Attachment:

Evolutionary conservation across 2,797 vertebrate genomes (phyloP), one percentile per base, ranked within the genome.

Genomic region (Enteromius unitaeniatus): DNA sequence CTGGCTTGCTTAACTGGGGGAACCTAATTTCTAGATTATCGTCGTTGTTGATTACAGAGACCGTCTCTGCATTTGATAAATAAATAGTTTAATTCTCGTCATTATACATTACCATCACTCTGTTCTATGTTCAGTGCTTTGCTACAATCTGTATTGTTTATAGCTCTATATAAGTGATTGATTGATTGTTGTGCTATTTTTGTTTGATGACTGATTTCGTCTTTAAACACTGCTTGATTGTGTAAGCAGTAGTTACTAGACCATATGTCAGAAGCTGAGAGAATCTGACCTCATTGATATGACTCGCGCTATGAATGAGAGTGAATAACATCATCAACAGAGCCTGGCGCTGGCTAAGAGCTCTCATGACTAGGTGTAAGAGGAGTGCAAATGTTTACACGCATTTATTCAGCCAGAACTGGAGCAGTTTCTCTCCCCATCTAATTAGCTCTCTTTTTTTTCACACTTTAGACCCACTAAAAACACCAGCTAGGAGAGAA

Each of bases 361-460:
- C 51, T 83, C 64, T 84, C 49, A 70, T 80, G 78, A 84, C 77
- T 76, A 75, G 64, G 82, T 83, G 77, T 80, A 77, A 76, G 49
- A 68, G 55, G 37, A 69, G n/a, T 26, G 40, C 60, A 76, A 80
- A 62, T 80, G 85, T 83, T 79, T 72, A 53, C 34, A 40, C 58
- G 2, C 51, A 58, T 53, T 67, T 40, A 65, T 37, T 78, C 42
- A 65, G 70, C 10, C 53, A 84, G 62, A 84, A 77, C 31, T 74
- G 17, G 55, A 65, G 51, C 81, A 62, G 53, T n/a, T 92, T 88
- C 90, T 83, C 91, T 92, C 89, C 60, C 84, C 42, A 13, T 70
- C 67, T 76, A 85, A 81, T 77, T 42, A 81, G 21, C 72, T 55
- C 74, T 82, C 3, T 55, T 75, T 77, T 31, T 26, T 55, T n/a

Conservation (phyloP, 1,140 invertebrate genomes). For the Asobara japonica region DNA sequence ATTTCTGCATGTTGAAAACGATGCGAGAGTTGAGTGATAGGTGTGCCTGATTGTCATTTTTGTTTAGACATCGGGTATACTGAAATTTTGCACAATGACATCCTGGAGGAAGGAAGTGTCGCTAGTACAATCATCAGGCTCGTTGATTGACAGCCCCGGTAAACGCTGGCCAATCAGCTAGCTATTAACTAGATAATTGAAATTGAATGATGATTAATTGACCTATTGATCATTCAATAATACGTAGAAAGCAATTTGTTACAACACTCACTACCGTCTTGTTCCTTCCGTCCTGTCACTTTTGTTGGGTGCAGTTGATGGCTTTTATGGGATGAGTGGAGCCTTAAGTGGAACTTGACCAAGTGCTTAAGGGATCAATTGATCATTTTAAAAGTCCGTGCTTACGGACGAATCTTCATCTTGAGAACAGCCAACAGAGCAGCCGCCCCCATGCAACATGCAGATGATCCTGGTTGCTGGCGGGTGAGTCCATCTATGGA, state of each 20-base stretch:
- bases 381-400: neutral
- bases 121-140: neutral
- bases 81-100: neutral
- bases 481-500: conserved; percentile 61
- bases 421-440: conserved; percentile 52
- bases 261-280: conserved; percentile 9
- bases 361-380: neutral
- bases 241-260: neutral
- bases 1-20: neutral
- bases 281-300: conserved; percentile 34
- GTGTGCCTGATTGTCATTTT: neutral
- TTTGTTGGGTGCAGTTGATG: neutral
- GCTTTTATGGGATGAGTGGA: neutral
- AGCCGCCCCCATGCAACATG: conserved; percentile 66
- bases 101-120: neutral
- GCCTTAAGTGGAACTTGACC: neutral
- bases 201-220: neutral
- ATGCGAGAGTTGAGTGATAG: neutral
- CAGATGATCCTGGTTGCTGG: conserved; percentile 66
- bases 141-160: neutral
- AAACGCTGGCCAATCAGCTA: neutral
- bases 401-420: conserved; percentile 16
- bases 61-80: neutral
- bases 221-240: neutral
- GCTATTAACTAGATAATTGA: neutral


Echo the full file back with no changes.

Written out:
Evolutionary conservation across 2,797 vertebrate genomes (phyloP), one percentile per base, ranked within the genome.

Genomic region (Enteromius unitaeniatus): DNA sequence CTGGCTTGCTTAACTGGGGGAACCTAATTTCTAGATTATCGTCGTTGTTGATTACAGAGACCGTCTCTGCATTTGATAAATAAATAGTTTAATTCTCGTCATTATACATTACCATCACTCTGTTCTATGTTCAGTGCTTTGCTACAATCTGTATTGTTTATAGCTCTATATAAGTGATTGATTGATTGTTGTGCTATTTTTGTTTGATGACTGATTTCGTCTTTAAACACTGCTTGATTGTGTAAGCAGTAGTTACTAGACCATATGTCAGAAGCTGAGAGAATCTGACCTCATTGATATGACTCGCGCTATGAATGAGAGTGAATAACATCATCAACAGAGCCTGGCGCTGGCTAAGAGCTCTCATGACTAGGTGTAAGAGGAGTGCAAATGTTTACACGCATTTATTCAGCCAGAACTGGAGCAGTTTCTCTCCCCATCTAATTAGCTCTCTTTTTTTTCACACTTTAGACCCACTAAAAACACCAGCTAGGAGAGAA

Each of bases 361-460:
- C 51, T 83, C 64, T 84, C 49, A 70, T 80, G 78, A 84, C 77
- T 76, A 75, G 64, G 82, T 83, G 77, T 80, A 77, A 76, G 49
- A 68, G 55, G 37, A 69, G n/a, T 26, G 40, C 60, A 76, A 80
- A 62, T 80, G 85, T 83, T 79, T 72, A 53, C 34, A 40, C 58
- G 2, C 51, A 58, T 53, T 67, T 40, A 65, T 37, T 78, C 42
- A 65, G 70, C 10, C 53, A 84, G 62, A 84, A 77, C 31, T 74
- G 17, G 55, A 65, G 51, C 81, A 62, G 53, T n/a, T 92, T 88
- C 90, T 83, C 91, T 92, C 89, C 60, C 84, C 42, A 13, T 70
- C 67, T 76, A 85, A 81, T 77, T 42, A 81, G 21, C 72, T 55
- C 74, T 82, C 3, T 55, T 75, T 77, T 31, T 26, T 55, T n/a

Conservation (phyloP, 1,140 invertebrate genomes). For the Asobara japonica region DNA sequence ATTTCTGCATGTTGAAAACGATGCGAGAGTTGAGTGATAGGTGTGCCTGATTGTCATTTTTGTTTAGACATCGGGTATACTGAAATTTTGCACAATGACATCCTGGAGGAAGGAAGTGTCGCTAGTACAATCATCAGGCTCGTTGATTGACAGCCCCGGTAAACGCTGGCCAATCAGCTAGCTATTAACTAGATAATTGAAATTGAATGATGATTAATTGACCTATTGATCATTCAATAATACGTAGAAAGCAATTTGTTACAACACTCACTACCGTCTTGTTCCTTCCGTCCTGTCACTTTTGTTGGGTGCAGTTGATGGCTTTTATGGGATGAGTGGAGCCTTAAGTGGAACTTGACCAAGTGCTTAAGGGATCAATTGATCATTTTAAAAGTCCGTGCTTACGGACGAATCTTCATCTTGAGAACAGCCAACAGAGCAGCCGCCCCCATGCAACATGCAGATGATCCTGGTTGCTGGCGGGTGAGTCCATCTATGGA, state of each 20-base stretch:
- bases 381-400: neutral
- bases 121-140: neutral
- bases 81-100: neutral
- bases 481-500: conserved; percentile 61
- bases 421-440: conserved; percentile 52
- bases 261-280: conserved; percentile 9
- bases 361-380: neutral
- bases 241-260: neutral
- bases 1-20: neutral
- bases 281-300: conserved; percentile 34
- GTGTGCCTGATTGTCATTTT: neutral
- TTTGTTGGGTGCAGTTGATG: neutral
- GCTTTTATGGGATGAGTGGA: neutral
- AGCCGCCCCCATGCAACATG: conserved; percentile 66
- bases 101-120: neutral
- GCCTTAAGTGGAACTTGACC: neutral
- bases 201-220: neutral
- ATGCGAGAGTTGAGTGATAG: neutral
- CAGATGATCCTGGTTGCTGG: conserved; percentile 66
- bases 141-160: neutral
- AAACGCTGGCCAATCAGCTA: neutral
- bases 401-420: conserved; percentile 16
- bases 61-80: neutral
- bases 221-240: neutral
- GCTATTAACTAGATAATTGA: neutral